# Help with series NTC sizing

The inrush current of my 12V/10A rated SMPS exceeds the inrush current limit of a rocker switch so I need to dampen the inrush current by an NTC as shown below. (I know there are other methods but this question is only about using an NTC.)

Now I know that the SMPS has 85% efficiency and will source not more than 7A. So AC input power should be 100*(12V*7A)/85 = 99W. This means to me the AC nominal current must be 99W/230V = 0.4A AC nominal current. So I guess we can take the AC input current as 0.5A.That means, we know that the SMPS rated input AC current is less than 0.5A.

The SMPS inrush current at cold start however is 70A. SMPS capacitance is unknown. And the rocker switch is rated for 6A nominal and can only handle inrush current up to only 45A. So I want to dampen the inrush current by an NTC. But for that I need to size its resistance.

Can we calculate the NTC minimum resistance (RNTC) as follows:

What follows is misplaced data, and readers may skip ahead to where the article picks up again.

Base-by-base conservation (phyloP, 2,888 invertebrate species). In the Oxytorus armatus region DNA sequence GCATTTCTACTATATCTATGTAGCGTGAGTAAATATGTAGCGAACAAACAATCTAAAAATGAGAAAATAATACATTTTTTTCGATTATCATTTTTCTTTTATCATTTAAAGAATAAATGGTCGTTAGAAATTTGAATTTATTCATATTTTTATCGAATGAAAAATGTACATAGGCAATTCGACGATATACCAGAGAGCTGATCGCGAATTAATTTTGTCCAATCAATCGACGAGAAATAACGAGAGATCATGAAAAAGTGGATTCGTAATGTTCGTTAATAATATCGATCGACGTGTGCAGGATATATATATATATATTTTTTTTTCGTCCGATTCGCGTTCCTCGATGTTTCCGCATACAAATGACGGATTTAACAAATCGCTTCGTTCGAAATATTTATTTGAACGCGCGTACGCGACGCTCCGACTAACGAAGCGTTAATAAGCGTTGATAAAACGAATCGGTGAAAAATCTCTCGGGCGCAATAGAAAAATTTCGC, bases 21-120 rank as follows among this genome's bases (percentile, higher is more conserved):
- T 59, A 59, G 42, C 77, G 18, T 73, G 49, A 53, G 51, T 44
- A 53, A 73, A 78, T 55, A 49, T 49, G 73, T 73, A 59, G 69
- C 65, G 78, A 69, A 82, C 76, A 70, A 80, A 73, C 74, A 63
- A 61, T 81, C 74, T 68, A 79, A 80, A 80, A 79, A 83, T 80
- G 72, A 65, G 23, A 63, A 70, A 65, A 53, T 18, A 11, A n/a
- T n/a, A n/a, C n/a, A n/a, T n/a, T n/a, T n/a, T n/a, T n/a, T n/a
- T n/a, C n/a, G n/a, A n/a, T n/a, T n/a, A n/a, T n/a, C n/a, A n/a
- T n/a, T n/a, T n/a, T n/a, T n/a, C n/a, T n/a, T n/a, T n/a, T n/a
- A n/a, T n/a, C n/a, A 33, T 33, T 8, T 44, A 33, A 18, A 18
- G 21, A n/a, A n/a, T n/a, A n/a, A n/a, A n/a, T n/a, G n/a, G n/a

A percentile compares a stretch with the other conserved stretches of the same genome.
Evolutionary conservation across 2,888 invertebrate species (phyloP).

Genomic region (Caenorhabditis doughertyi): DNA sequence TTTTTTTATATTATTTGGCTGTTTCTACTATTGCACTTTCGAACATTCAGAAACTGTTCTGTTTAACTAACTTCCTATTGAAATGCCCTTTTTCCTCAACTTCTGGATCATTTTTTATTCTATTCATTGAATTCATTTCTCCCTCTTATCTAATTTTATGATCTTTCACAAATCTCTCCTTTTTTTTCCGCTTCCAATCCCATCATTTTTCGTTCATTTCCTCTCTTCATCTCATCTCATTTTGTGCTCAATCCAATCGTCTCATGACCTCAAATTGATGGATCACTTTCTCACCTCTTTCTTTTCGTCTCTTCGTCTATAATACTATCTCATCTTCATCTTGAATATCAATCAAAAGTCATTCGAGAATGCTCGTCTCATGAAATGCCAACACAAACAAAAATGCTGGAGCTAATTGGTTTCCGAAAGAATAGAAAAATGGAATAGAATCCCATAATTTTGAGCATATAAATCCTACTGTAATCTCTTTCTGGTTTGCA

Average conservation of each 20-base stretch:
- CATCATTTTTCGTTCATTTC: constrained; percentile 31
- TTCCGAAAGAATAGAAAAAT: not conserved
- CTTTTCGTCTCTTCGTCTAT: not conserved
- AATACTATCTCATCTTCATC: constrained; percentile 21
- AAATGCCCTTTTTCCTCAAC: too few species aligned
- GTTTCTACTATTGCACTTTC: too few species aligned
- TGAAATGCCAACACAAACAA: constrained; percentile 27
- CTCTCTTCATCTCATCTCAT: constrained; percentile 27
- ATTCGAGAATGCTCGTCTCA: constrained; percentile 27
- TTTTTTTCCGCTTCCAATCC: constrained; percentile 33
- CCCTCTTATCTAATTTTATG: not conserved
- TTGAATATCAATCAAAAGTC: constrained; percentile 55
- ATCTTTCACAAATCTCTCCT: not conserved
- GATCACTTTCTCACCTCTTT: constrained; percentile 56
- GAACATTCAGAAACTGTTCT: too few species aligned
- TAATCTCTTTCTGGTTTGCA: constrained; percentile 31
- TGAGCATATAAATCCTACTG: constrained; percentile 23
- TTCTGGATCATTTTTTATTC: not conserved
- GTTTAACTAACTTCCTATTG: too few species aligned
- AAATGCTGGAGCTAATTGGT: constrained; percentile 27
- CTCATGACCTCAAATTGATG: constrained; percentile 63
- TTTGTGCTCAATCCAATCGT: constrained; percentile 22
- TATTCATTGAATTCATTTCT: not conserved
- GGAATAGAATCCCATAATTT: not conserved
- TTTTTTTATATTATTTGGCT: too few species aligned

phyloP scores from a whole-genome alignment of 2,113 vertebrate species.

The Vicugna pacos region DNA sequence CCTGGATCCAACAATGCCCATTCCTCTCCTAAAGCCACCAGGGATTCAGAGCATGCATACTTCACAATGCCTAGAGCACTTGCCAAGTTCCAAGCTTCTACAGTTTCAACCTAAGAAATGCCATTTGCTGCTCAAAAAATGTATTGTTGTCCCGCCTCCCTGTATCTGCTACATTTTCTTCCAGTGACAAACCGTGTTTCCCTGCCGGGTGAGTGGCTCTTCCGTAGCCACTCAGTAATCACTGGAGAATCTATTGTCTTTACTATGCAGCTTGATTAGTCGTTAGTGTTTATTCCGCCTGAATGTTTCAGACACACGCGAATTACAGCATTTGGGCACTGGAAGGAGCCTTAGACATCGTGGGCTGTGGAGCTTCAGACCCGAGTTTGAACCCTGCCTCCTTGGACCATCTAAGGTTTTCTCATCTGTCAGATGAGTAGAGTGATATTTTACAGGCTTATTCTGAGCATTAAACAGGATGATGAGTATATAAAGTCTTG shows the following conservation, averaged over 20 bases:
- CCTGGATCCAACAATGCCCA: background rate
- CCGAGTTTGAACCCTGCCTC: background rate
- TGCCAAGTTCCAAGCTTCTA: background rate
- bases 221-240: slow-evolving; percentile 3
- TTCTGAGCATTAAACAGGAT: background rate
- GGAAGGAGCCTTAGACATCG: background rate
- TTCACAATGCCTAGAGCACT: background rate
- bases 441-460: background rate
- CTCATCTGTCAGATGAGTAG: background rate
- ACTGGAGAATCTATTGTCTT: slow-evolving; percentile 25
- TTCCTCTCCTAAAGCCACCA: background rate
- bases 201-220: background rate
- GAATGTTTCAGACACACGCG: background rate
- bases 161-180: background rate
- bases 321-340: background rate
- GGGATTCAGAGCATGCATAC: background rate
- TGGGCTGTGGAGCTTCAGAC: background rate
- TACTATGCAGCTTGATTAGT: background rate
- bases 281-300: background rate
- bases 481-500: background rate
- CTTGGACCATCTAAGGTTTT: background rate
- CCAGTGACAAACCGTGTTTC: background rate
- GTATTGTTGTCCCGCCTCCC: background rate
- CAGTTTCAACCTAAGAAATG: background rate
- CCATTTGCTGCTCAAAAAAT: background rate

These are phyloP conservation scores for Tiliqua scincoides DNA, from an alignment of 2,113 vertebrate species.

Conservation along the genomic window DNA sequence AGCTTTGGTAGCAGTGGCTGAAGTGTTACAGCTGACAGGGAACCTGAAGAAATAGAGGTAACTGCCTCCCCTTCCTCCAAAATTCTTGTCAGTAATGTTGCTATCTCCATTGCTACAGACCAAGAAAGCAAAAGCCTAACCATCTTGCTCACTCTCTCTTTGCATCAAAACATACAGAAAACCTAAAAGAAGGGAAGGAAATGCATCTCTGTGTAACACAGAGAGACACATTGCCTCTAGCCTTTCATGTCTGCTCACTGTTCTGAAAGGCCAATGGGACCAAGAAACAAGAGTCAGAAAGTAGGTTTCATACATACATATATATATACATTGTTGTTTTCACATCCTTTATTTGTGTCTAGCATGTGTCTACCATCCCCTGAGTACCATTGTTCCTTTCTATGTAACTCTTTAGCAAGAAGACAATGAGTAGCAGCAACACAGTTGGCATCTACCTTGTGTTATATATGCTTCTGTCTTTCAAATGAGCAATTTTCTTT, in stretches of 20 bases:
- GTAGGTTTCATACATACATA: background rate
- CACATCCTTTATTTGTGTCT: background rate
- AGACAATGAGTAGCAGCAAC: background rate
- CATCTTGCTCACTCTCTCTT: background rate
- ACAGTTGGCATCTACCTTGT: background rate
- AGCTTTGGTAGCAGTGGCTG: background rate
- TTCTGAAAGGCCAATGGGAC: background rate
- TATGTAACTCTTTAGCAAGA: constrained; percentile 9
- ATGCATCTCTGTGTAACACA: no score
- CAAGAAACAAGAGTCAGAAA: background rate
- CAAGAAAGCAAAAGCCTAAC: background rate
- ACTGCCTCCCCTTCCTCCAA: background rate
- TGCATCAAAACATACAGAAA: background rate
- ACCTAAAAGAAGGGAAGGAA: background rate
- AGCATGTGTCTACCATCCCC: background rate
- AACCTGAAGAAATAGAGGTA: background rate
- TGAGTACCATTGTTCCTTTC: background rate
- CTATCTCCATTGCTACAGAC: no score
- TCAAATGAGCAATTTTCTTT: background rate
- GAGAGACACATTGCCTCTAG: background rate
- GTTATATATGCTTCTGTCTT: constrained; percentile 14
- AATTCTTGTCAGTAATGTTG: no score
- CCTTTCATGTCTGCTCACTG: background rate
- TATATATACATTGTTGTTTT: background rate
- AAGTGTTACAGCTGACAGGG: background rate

For 230 VRMS network Vpeak = 325 V

I = 45A = 325 / RNTC

Rntc = 7.2 Ω;

So does that mean we need an NTC with a minimum of 7.2 Ω which can pass 0.5A continuous rms current? Is this calculation correct?

In NTC datasheets like here there are other parameters such as below:

In my case the ambient temperature can go up to 55C. Can I use this 1.8W 8Ω NTC for my case?

• What if someone turns it off and then on again? Will the NTC cool fast enough? Oct 3, 2022 at 8:46

From this ...

Selection of inrush current limiters :
There are three major criteria for selecting the best inrush current limiter for an application:

• Rated resistance (R25)
• Maximum permissible continuous current under rated operating conditions
(Imax, DC or RMS values for AC)
• Maximum capacitance CT to be switched

Example of simulation. Made with FREE microcap v12.

With a serial resistor

With an NTC

• In my case I dont know CT. Oct 3, 2022 at 15:34
• Make an evaluation with this : 230 / (w*C)=70 A -> C = 230/70/w = ~ 10 mF. EE&O. Oct 3, 2022 at 15:55
• What does "EE&O" mean? Oct 3, 2022 at 20:22
• Excepted Error (not voluntary ... "nobody is perfect") or Omission ... Oct 3, 2022 at 20:27